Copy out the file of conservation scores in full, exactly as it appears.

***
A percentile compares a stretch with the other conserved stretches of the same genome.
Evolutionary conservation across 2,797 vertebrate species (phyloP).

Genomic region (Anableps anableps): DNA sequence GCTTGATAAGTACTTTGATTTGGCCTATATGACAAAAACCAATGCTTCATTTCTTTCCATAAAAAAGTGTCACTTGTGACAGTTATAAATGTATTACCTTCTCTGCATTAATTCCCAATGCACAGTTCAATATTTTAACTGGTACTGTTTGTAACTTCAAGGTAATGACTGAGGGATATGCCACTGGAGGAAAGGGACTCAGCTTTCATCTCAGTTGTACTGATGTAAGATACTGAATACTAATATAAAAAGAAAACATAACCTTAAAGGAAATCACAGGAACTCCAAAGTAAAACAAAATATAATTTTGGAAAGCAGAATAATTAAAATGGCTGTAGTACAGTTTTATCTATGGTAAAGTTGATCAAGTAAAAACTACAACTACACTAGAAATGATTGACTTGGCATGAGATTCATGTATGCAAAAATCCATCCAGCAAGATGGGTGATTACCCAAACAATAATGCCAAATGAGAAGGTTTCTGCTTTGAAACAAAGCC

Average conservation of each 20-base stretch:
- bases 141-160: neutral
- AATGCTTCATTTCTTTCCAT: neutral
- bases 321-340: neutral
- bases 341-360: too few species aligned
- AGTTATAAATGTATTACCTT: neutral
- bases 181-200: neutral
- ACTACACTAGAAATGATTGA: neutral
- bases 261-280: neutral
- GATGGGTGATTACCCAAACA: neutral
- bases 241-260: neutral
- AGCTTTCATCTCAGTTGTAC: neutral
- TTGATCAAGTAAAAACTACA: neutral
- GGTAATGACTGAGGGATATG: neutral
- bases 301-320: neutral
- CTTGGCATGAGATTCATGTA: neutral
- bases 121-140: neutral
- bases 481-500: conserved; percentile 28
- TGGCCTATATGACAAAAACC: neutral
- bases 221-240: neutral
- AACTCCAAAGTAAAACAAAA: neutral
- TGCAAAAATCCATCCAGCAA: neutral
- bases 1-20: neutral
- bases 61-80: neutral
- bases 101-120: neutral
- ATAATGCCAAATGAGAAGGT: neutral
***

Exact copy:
A percentile compares a stretch with the other conserved stretches of the same genome.
Evolutionary conservation across 2,797 vertebrate species (phyloP).

Genomic region (Anableps anableps): DNA sequence GCTTGATAAGTACTTTGATTTGGCCTATATGACAAAAACCAATGCTTCATTTCTTTCCATAAAAAAGTGTCACTTGTGACAGTTATAAATGTATTACCTTCTCTGCATTAATTCCCAATGCACAGTTCAATATTTTAACTGGTACTGTTTGTAACTTCAAGGTAATGACTGAGGGATATGCCACTGGAGGAAAGGGACTCAGCTTTCATCTCAGTTGTACTGATGTAAGATACTGAATACTAATATAAAAAGAAAACATAACCTTAAAGGAAATCACAGGAACTCCAAAGTAAAACAAAATATAATTTTGGAAAGCAGAATAATTAAAATGGCTGTAGTACAGTTTTATCTATGGTAAAGTTGATCAAGTAAAAACTACAACTACACTAGAAATGATTGACTTGGCATGAGATTCATGTATGCAAAAATCCATCCAGCAAGATGGGTGATTACCCAAACAATAATGCCAAATGAGAAGGTTTCTGCTTTGAAACAAAGCC

Average conservation of each 20-base stretch:
- bases 141-160: neutral
- AATGCTTCATTTCTTTCCAT: neutral
- bases 321-340: neutral
- bases 341-360: too few species aligned
- AGTTATAAATGTATTACCTT: neutral
- bases 181-200: neutral
- ACTACACTAGAAATGATTGA: neutral
- bases 261-280: neutral
- GATGGGTGATTACCCAAACA: neutral
- bases 241-260: neutral
- AGCTTTCATCTCAGTTGTAC: neutral
- TTGATCAAGTAAAAACTACA: neutral
- GGTAATGACTGAGGGATATG: neutral
- bases 301-320: neutral
- CTTGGCATGAGATTCATGTA: neutral
- bases 121-140: neutral
- bases 481-500: conserved; percentile 28
- TGGCCTATATGACAAAAACC: neutral
- bases 221-240: neutral
- AACTCCAAAGTAAAACAAAA: neutral
- TGCAAAAATCCATCCAGCAA: neutral
- bases 1-20: neutral
- bases 61-80: neutral
- bases 101-120: neutral
- ATAATGCCAAATGAGAAGGT: neutral